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Published: 2003/09/28
by Pat Buzby

Dime Grind Palace – Sex Mob

Ropeadope Records 93187-2

One of the perks of patrolling the checkpoints is seeing a
genre take shape, and that's what's happened with the stream of instrumental
releases that have crossed my desk in the last year or so. Many, such as
this Sex Mob release, have been on Ropeadope, who have sneakily established
themselves as one of the more consistently interesting imprints of the new

Sex Mob exemplify the second (or third?) generation of "downtown" jazz,
NYC-based, semi-avant, and post-MMW. As with most jazz, it all starts with
the rhythm section. While some of us weren't watching, it seems that
quasi-funk/hip hop grooves, played on bass and drum gear that could have
been stashed in Van Gelder's studio since 1963 (anyone remember when the
electric bass was cutting edge?), have become as prominent a characteristic
of new jazz as screeching saxophones. Bassist Tony Scherr and drummer Kenny
Wollesen get a few chances for rapid walks, but it's the lurid, mildly
Headhunters-esque slow grooves, especially the title track, which
distinguish themselves the most.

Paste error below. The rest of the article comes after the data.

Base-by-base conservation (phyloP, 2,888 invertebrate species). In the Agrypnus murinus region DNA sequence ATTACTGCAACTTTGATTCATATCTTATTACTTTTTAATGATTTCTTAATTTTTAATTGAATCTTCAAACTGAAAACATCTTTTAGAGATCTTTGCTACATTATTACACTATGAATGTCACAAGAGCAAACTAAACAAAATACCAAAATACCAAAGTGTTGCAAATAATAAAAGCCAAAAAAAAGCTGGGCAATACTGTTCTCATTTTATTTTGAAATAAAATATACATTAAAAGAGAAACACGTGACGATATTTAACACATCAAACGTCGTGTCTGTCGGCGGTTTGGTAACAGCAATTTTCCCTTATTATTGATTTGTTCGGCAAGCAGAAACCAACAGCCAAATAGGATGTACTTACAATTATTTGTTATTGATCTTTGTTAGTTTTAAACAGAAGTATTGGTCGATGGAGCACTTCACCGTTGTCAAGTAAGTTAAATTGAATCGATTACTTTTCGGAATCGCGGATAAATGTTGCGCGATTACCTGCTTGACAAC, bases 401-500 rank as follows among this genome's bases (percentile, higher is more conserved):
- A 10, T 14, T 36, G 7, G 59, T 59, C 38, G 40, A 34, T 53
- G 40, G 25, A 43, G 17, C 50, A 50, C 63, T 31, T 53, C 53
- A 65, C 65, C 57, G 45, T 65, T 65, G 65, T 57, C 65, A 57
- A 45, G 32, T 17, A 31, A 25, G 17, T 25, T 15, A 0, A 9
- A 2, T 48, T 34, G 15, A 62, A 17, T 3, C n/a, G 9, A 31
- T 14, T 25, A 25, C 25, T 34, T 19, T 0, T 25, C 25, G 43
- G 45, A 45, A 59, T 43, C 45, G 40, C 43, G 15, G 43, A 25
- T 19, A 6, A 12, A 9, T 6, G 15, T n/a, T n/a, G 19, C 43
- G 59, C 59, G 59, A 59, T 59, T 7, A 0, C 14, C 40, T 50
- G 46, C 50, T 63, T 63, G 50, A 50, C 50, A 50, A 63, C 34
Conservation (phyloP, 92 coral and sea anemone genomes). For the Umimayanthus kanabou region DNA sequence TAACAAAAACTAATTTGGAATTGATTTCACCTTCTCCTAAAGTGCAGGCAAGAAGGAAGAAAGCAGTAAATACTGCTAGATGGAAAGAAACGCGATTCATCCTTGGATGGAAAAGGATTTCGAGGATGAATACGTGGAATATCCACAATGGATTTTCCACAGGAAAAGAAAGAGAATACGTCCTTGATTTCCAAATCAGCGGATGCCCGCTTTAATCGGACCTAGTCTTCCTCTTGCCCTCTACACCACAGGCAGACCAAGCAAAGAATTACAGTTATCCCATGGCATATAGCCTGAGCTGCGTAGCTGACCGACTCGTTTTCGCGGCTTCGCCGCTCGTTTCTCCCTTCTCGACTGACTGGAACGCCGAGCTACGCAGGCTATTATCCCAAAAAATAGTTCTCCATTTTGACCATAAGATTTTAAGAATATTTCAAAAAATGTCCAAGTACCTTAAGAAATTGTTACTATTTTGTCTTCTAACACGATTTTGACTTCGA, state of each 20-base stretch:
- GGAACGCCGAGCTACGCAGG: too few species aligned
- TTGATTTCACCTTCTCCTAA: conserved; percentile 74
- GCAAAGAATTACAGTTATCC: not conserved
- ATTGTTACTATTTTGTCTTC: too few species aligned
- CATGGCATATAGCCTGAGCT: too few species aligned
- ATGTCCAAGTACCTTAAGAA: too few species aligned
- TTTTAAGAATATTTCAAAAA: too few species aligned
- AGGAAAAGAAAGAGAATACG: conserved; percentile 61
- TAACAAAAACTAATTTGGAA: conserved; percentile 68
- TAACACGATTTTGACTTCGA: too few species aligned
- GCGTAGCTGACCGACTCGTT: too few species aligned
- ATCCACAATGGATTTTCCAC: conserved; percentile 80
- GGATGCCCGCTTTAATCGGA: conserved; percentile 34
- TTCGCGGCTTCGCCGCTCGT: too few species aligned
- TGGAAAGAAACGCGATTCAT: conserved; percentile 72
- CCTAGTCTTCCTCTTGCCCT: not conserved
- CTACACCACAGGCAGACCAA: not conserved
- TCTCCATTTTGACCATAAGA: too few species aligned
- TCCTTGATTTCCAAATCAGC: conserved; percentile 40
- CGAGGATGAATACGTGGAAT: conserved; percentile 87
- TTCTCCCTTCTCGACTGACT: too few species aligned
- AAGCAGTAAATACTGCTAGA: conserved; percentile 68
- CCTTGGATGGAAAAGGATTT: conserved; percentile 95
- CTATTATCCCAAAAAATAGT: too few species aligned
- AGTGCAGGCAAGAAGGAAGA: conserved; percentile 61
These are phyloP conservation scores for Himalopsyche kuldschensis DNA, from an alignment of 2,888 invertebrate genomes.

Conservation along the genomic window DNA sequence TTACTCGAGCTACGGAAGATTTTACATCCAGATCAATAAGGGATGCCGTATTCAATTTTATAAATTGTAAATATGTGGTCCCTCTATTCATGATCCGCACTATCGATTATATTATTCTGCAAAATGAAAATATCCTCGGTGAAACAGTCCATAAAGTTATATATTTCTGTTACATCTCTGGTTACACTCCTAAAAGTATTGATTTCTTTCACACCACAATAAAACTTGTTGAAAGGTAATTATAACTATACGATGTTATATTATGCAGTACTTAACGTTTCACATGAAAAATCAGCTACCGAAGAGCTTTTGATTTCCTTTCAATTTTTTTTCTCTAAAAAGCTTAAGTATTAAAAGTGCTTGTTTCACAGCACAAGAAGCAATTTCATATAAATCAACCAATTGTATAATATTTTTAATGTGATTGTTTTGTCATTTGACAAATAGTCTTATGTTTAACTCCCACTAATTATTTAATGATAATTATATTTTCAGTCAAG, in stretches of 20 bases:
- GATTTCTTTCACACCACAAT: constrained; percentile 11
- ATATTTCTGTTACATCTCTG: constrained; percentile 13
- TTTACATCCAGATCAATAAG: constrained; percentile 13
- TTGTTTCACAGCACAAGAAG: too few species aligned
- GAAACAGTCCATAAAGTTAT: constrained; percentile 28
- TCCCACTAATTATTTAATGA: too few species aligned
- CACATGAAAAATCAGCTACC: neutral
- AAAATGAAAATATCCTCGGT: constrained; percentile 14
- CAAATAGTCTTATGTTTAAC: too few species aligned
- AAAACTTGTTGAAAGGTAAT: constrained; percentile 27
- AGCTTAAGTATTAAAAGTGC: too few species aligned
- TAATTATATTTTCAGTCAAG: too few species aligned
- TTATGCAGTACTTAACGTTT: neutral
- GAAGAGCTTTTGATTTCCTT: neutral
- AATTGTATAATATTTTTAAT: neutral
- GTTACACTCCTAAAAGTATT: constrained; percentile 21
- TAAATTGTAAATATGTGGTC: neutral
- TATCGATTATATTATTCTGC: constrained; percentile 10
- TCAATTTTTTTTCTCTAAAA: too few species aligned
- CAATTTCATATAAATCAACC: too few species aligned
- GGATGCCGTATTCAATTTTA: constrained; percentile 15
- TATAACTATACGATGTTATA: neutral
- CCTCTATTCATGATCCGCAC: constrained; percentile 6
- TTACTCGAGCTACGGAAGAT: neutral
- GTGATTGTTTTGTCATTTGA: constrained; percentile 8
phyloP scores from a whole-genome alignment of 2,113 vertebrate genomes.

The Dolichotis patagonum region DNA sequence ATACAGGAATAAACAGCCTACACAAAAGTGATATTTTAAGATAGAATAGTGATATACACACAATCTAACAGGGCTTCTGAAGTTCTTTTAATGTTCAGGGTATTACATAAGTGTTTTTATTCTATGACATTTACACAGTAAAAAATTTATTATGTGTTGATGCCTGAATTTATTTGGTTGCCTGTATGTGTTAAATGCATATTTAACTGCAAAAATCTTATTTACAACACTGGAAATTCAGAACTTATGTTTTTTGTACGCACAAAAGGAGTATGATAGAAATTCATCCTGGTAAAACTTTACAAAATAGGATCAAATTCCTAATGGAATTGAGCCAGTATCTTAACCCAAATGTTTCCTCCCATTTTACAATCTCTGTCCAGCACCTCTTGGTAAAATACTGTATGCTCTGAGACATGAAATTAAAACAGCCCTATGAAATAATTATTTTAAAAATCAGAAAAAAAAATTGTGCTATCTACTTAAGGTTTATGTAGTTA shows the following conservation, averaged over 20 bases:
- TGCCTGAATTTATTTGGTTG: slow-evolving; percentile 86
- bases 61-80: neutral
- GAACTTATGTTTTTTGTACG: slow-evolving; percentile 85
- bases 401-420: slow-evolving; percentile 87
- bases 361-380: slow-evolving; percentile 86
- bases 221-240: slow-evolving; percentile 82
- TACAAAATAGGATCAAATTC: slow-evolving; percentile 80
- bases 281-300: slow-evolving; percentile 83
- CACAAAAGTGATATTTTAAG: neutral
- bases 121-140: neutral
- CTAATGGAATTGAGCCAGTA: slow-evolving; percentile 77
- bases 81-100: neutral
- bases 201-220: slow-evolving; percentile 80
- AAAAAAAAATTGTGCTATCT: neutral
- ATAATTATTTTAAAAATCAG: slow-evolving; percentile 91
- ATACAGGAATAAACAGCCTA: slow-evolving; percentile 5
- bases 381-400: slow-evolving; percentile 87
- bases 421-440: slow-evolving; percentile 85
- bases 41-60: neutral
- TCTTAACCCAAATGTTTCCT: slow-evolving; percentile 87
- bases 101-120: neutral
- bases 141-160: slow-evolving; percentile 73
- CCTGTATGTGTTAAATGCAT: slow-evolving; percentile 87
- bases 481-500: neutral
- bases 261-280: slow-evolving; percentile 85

On their first all-original release following discs devoted to material such
as James Bond themes, Sex Mob show themselves to be shrill but fun-loving
pastiche artists. The prominent influences are Carla Bley and the AACM
school, especially the more humorous sides of both. Aided by producer
Scotty Hard, the band gets kudos for inventive record-making; you need to
keep an eye on the CD player to be sure which track you're on.

The only issue, as with so much of this jamband-era jazz, is that there
tends to be lots of archness, lots of skronk, lots of
calling-attention-to-itself analog gear, but not so much in the way of
arresting melodies or genuine emotion. On this subject, it's telling that
guest trombonist Roswell Rudd gets as much solo space here as
trumpeter/bandleader Steven Bernstein or saxophonist Briggan Krauss. Rudd,
an important voice on those old Bley projects, has one of those tones that
say as much as most people do with their notes, a sound which makes the most
angular melodies personable, and his turns in the spotlight leave the
strongest impressions that this disc has to offer.

Still, it's pleasing to see bands like this getting by with the support of
such labels as Ropeadope and such musical schools as the jamband world.
With time and nurturing, perhaps Bernstein may find himself offering the
same service to the jazzbos of 2033 that Rudd does for Sex Mob.

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